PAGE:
Weather Research

UCAR Magazine
May 28, 2010
The sirens sound when the skies turn black and violent supercell thunderstorms roar through.
Atlantic sea-surface temperatures, May 2010
May 17, 2010
The year 2010 brought a difficult and sometimes tragic few months of weather events—first the snowstorms and record cold that battered much of the Northern Hemisphere, then tornadoes and floods in the United States.
May 11, 2010
After a very unusual tornado caused extensive damage along a 34-mile (55-kilometer) swath of northern Colorado in 2008, a team of scientists from NCAR and Colorado State University undertook a multidisciplinary study integrating meteorology, climatology, and social science.
April 28, 2010
The collaborative international project, involving scientists from NCAR and other organizations, may ultimately improve tornado forecasting.
UCAR Magazine
February 25, 2010
Like a cat toying with its prey, an intense area of low pressure took swipes at New England and the mid-Atlantic.
UCAR Magazine
February 08, 2010
Residents of the mid-Atlantic can be forgiven if they’re craving a bit of calm. The weekend of 5–6 February brought what’s been variously dubbed Snowpocalypse II, Snowmageddon, Snowtastrophe, and the Superbowl Superstorm.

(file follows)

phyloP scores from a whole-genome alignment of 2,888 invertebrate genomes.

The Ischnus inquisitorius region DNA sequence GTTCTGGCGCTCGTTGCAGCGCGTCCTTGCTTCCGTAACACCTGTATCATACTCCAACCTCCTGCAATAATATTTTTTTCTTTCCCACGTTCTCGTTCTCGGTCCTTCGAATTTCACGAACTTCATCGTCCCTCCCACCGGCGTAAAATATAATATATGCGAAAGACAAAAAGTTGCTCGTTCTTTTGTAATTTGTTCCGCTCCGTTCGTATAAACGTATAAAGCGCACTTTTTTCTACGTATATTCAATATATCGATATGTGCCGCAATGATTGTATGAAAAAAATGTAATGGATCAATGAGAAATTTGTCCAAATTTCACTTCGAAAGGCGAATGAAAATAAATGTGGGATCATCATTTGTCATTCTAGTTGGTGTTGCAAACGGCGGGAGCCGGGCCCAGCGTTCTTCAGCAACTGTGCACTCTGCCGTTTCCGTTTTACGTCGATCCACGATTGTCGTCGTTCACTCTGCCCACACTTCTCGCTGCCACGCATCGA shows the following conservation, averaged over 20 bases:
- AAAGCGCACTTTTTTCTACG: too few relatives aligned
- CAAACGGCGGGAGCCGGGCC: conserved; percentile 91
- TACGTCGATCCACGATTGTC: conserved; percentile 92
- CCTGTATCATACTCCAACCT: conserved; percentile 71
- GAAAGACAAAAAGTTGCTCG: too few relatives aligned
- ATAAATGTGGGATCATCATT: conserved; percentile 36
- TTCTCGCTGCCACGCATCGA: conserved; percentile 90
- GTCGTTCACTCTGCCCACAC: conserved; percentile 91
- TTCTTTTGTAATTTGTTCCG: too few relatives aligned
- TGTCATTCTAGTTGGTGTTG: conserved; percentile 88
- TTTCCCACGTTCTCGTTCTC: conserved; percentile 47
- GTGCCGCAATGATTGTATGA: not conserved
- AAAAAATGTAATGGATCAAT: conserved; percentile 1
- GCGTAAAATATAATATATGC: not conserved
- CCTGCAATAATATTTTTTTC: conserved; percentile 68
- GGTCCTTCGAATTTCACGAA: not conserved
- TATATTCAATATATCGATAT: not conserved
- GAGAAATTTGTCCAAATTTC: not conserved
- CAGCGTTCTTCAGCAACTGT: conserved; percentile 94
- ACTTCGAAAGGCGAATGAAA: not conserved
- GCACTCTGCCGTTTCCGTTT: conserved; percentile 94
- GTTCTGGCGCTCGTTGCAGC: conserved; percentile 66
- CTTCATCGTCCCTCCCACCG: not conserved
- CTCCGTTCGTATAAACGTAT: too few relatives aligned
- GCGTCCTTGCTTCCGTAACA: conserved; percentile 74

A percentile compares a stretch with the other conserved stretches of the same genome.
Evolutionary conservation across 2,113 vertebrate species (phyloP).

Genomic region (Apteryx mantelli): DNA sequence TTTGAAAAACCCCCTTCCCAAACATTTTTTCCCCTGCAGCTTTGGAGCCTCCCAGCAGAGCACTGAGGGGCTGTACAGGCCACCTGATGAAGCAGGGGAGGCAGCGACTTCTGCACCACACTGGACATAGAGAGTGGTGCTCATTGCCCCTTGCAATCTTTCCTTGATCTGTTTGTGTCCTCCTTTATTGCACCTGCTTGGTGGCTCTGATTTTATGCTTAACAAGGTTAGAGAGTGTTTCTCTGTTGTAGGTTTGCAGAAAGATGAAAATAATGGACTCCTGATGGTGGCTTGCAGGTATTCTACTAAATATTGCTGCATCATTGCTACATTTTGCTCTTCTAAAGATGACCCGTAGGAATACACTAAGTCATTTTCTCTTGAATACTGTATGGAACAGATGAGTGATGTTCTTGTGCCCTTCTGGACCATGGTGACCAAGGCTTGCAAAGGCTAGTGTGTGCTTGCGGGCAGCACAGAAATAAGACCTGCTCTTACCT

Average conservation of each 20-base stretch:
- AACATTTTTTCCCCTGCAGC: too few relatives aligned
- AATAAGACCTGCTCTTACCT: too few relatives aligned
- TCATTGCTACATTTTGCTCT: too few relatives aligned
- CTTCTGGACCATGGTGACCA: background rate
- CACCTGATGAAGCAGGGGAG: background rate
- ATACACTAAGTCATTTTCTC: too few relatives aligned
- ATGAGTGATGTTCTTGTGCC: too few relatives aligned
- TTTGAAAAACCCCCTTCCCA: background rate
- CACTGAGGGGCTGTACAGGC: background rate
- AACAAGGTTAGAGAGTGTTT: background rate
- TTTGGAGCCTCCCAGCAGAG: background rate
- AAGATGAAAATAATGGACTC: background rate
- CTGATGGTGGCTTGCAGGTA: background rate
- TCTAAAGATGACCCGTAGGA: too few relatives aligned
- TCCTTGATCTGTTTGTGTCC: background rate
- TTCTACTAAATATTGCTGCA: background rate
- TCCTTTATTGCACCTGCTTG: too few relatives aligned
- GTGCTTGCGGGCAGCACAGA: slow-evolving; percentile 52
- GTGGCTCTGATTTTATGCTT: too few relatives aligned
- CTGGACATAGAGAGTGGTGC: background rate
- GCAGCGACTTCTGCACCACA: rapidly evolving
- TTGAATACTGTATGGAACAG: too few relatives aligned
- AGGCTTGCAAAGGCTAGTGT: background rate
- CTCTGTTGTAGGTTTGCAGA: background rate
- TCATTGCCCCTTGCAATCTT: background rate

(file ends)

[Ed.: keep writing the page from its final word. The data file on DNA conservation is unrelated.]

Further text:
Researchers prepare radiosonde for launch
January 15, 2010
The giant comma-shaped storm systems that traverse the Midwest from fall through spring carry more than a few secrets. Radar, lidar, and profiler beams are now slicing through those storms, hunting for small-scale features that normally go unobserved.



*Media & nonprofit use of images: Except where otherwise indicated, media and nonprofit use permitted with credit as indicated above and compliance with UCAR's terms of use. Find more images in the NCAR|UCAR Multimedia & Image Gallery.

The University Corporation for Atmospheric Research manages the National Center for Atmospheric Research under sponsorship by the National Science Foundation. Any opinions, findings and conclusions, or recommendations expressed in this publication are those of the author(s) and do not necessarily reflect the views of the National Science Foundation.

Subscribe to Weather Research Subscribe to Weather Research